Review: 'Hunt for Wolverine' Is a Frustrating Blend of Craft and Marketing

Hunt for Wolverine cover

After months of teases and "post-credits scenes," the story of Wolverine's return is finally ready to be told. What you get out of the first chapter of that telling will be entirely dependent on what you're expecting going in.

The Hunt for Wolverine #1 is a comic that is hard to divorce from the context behind how Marvel has marketed Wolverine's return. The issue is comprised of two stories, and both are written by Charles Soule. The first is "Secrets and Lives," which Soule writes with the art team of David Marquez and Rachelle Rosenberg.

"Secrets and Lives" is an excellently crafted story. Marquez is among the best artists in the industry currently, and, with help from Rosenberg's well-pitched colors, he shows serious range here.

The premise of "Secrets and Lives" involves the Reavers -- a band of mutant-hating, cyborg mercenaries whom the X-Men have a long history with -- seeking out the hidden location of Wolverine's adamantium-encased corpse. The Reavers are down on their luck and in dire need of money for repairs or they'll all be going offline. However, the X-Men have the place under pretty significant surveillance and soon arrive for a battle between a classic X-Men roster and some of their oldest foes.

Hunt for Wolverine interior

Marquez and Rosenberg bring so much atmosphere to this scene. We've seen Marquez do street-level combat before in Defenders, but this is something different -- mutants and cyborgs battling it out in a secluded forest on a snowy night. Marquez uses the snow to give some texture to the composition of cinematic wide shots, and Rosenberg knows exactly when to punch up some of the close-ups shows with a sudden influx of color.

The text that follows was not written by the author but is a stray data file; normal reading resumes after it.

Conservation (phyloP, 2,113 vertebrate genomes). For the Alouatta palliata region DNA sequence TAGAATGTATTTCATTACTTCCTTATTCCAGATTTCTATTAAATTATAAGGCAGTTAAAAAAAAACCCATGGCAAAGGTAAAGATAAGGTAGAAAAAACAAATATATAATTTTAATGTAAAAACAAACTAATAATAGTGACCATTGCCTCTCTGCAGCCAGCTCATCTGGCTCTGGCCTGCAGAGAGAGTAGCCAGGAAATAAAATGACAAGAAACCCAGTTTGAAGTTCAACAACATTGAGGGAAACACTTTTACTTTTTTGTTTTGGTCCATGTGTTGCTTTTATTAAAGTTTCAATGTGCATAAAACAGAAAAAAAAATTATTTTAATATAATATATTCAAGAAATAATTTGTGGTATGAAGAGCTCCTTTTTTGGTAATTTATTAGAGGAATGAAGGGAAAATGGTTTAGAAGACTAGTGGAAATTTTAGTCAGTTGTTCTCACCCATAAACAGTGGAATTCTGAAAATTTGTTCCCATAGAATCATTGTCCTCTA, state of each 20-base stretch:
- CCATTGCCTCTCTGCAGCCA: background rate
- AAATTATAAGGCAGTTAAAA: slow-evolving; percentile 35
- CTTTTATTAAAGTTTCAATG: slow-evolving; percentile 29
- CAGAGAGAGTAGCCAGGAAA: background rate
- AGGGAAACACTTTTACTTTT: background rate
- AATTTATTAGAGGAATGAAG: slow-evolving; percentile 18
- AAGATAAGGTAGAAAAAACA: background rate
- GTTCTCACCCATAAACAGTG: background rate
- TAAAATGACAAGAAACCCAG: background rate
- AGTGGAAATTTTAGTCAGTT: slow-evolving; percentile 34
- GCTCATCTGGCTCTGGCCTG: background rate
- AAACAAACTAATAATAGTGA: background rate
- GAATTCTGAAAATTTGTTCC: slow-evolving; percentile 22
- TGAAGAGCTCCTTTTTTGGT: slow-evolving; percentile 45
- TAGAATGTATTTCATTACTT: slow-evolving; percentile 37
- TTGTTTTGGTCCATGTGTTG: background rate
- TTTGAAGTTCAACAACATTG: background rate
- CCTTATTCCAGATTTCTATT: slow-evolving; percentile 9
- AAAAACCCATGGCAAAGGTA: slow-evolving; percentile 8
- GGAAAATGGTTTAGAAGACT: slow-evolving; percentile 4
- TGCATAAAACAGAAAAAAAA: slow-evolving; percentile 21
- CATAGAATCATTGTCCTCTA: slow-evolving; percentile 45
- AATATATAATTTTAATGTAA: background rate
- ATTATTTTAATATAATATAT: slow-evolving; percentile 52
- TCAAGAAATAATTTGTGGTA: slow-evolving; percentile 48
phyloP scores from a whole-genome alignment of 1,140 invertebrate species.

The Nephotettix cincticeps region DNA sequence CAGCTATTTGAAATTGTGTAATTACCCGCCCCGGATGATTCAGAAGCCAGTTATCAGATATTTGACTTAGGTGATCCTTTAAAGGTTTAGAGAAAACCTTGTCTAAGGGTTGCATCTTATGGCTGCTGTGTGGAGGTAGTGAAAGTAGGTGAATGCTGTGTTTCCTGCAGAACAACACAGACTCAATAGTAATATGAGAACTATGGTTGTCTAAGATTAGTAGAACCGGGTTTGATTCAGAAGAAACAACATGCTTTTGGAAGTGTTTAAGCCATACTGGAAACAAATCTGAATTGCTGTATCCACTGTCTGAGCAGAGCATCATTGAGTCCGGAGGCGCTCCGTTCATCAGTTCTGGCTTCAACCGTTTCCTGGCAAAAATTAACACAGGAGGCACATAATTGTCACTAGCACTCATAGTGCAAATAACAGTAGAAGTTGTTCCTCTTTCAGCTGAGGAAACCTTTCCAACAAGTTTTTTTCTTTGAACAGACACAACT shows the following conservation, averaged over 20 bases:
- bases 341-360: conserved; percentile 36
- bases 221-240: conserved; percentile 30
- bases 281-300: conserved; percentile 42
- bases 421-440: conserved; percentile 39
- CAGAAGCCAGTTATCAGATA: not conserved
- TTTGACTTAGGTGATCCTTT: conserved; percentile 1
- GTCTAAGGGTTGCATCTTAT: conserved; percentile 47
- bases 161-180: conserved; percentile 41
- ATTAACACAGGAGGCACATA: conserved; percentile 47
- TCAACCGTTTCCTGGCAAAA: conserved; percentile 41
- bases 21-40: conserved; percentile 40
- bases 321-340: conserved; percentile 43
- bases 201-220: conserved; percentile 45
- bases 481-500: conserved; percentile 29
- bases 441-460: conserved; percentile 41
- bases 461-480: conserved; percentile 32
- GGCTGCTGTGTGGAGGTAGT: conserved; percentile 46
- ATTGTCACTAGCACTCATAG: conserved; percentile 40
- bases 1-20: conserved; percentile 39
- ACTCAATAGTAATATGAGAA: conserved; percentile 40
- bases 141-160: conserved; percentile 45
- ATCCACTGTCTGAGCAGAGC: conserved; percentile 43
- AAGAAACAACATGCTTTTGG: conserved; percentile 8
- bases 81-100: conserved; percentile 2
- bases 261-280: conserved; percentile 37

The fight is put into context by an unidentified narrator from the future and is cut with scenes of the X-Men visiting Wolverine's tomb shortly after he died. Soule builds a little mystery around where all of this going and how it fits into Wolverine's return. Without saying too much about how these pieces fit together, Marquez and Rosenberg get to produce a handful of pages that are a far cry from the snowy combat scene.

In the end, though, the mystery may not be quite the payoff that readers hope for. It doles out some context for the clues to Wolverine's return that we've seen so far, but raises even more concerns about how the larger "return of Wolverine" narrative puzzle fits together, especially those "post-credits" scenes. If you're looking for answers, this story will give you some, but raise even more questions as it does. If you can divorce yourself from the story's place in Marvel's meta-narrative, it is extremely enjoyable. If you're primarily concerned with the long arc of Logan's resurrection, it may be frustrating by the end.

The second story is "Hunter's Pryde," which teams Soule with the art team of Paulo Siqueira, Walden Wong, and Ruth Redmond. This story feels a bit more perfunctory, essentially serving as a teaser for the four miniseries spinning out of Hunt for Wolverine as Kitty Pryde seeks help from the larger superhero community in finding Logan. The story is decently crafted, though not near on the same level as "Secrets and Lives," but ultimately offers little of substance.

On the macro level, the story does provide context to the Jean Grey scene from Marvel Legacy #1, through that in itself raises entirely new questions about when this story takes place in relation to the "Where's Wolverine?" post-credits scenes and Infinity Countdown. Unfortunately, there's not enough going on with this story to make it a worthwhile read even divorced from larger continuity questions.

Taken altogether, Hunt for Wolverine is a frustrating book. It's one part expertly crafted comic book, and two parts promotional material in disguise. If you're a completionist that wants the absolute full story behind Logan's resurrection, then you're going to be pre-sold on this. If you're only casually interested in Wolverine's return, this is probably skippable. If you're in it for the craft, then the work that was done on "Secrets and Lives" may be worth the inflated cost that comes from being bundled with "Hunter's Pryde." Maybe.

Published by Marvel Comics

On April 25, 2018

Written by Charles Soule

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Art by David Marquez, Rachelle Rosenberg, Paulo Siquiera, Walden Wong, Ruth Redmond